To date, Australia has made a limited contribution to the GHRP, less than $5 million according to the UN, instead choosing to largely target its COVID-19 contributions to the Pacific region and Timor-Leste. Given Australia’s recent track record of good donorship and engagement in humanitarian contexts such as Cox’s Bazar in Bangladesh, and to the Syrian crisis, the limited additional COVID-19 funding to countries identified by the GHRP is surprising.
The Australian government has been a strong advocate for humanitarian reform both during, and subsequent to, the World Humanitarian Summit and Grand Bargain in 2016. Its Partnerships for Recovery strategy focuses on responding to COVID-19 in the Indo-Pacific region, but it also recognises the impact of the pandemic on humanitarian contexts and commits to working in ways that strengthen the international system’s effectiveness in responding to crises.
The new strategy also identifies localisation as a core theme that underpins all work. While its commitments towards localisation in the Pacific are starting to have some traction, it would be a lost opportunity for Australia not to leverage these conversations and advocacy into global funding and reform efforts.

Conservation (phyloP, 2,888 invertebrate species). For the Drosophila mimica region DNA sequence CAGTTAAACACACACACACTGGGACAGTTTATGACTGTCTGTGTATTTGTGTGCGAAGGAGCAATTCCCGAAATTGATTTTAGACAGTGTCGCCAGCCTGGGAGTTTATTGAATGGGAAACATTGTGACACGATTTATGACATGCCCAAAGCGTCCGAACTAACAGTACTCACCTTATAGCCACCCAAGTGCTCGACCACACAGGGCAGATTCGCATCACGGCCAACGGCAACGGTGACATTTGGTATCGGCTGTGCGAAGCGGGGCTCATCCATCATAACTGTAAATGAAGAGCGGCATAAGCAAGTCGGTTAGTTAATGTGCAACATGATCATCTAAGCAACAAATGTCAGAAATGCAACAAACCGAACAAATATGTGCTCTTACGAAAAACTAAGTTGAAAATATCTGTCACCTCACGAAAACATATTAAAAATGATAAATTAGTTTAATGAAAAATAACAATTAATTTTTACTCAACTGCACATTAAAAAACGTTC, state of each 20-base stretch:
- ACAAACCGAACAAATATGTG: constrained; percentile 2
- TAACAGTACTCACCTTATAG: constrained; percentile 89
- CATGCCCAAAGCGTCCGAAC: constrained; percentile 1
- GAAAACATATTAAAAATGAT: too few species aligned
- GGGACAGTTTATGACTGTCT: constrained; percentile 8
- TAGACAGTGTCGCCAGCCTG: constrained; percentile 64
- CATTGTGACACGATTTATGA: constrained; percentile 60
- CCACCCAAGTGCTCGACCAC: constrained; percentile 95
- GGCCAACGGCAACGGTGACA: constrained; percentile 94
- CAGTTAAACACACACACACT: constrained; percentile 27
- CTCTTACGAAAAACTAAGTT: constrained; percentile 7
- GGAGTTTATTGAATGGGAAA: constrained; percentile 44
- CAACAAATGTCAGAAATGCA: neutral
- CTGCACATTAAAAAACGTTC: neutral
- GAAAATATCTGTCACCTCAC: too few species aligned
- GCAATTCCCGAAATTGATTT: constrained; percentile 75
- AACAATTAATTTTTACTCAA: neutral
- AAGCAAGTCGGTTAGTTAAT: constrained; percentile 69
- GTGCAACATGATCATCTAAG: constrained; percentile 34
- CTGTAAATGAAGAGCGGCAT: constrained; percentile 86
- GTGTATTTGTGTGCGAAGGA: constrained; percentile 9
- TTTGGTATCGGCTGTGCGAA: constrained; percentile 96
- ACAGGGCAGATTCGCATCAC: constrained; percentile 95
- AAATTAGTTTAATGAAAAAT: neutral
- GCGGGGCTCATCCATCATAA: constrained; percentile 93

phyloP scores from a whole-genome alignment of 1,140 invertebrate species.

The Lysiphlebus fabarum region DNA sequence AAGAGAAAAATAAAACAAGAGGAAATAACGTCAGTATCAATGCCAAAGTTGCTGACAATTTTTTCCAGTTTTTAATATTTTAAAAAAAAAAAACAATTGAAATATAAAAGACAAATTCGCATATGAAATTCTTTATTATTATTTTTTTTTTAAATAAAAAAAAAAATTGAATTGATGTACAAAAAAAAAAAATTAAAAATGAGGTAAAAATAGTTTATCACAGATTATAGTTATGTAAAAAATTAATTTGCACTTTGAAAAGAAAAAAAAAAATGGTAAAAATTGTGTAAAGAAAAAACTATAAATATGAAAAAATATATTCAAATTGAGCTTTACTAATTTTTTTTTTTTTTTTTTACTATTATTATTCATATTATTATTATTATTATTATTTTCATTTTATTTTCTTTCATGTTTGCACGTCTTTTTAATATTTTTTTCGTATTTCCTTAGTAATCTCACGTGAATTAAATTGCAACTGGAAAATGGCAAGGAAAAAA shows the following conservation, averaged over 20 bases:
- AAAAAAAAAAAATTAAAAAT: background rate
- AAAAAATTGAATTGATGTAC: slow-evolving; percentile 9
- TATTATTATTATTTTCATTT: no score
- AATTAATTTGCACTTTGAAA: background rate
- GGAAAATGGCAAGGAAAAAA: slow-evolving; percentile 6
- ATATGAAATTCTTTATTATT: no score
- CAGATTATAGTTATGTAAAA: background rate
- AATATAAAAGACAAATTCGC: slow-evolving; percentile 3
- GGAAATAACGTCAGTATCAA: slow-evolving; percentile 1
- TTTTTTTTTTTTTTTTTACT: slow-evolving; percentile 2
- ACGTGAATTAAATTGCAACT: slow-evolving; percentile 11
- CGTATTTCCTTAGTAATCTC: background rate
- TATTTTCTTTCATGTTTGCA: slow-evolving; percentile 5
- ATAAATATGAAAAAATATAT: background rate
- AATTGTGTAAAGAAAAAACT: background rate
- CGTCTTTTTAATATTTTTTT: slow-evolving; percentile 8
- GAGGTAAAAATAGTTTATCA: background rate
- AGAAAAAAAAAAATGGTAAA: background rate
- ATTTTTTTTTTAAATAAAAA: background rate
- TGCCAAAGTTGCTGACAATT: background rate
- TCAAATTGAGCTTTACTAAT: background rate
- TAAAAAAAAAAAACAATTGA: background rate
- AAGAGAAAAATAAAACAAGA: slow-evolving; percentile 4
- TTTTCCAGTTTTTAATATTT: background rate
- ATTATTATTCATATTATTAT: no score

The global COVID-19 pandemic is a crisis unprecedented in its scale and scope, with particularly dire impacts in fragile and conflict settings. The crisis has also highlighted the critical role of local and frontline humanitarian responders. Yet, as evidenced by the GHRP, the international system has been slow to respond and adapt.
With negotiations towards some form of a renewed Grand Bargain commencing, there is an opportunity for the Australian government to modernise multilateralism in the humanitarian sector. As a constructive and middle-level humanitarian actor, Australia has a key role in advocating for reform. But, for this advocacy to cut through, Australia also needs to make its fair share of contributions to humanitarian funding.
This post is part of the #COVID-19 and international development series.
About the author/s
Fiona Tarpey is the Head of Advocacy for the International Programs Department at Australian Red Cross in Melbourne and co-chair of ACFID’s Development Practice Committee.